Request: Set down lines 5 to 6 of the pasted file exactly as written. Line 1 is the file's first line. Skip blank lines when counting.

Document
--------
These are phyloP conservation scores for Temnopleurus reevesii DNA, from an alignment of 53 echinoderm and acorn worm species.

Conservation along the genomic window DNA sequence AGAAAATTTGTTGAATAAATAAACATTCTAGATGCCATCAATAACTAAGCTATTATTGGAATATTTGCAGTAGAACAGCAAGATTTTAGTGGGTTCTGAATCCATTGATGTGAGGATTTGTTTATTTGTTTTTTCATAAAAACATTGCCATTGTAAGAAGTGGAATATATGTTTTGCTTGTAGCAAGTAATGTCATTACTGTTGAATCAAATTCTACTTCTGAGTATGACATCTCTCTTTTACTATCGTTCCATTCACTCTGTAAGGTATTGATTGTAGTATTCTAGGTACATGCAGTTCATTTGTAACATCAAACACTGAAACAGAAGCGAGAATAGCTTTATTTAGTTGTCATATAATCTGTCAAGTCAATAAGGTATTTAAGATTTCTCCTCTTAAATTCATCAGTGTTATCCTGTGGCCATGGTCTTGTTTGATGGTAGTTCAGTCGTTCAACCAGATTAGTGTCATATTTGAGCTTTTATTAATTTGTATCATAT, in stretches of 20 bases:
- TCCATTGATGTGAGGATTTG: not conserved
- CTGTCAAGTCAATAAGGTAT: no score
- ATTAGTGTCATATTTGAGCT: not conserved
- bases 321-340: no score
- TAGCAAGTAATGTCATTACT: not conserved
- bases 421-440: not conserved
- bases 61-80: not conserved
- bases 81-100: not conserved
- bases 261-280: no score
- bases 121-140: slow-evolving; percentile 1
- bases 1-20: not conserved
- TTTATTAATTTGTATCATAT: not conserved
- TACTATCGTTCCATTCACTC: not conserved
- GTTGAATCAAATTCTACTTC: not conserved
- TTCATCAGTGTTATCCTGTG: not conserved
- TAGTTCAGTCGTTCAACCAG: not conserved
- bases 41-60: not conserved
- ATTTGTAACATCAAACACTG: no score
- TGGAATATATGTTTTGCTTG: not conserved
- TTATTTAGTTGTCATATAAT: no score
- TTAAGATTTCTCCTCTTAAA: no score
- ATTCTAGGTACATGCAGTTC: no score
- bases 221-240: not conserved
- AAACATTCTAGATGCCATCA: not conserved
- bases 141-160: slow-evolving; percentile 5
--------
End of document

- ATTAGTGTCATATTTGAGCT: not conserved
- bases 321-340: no score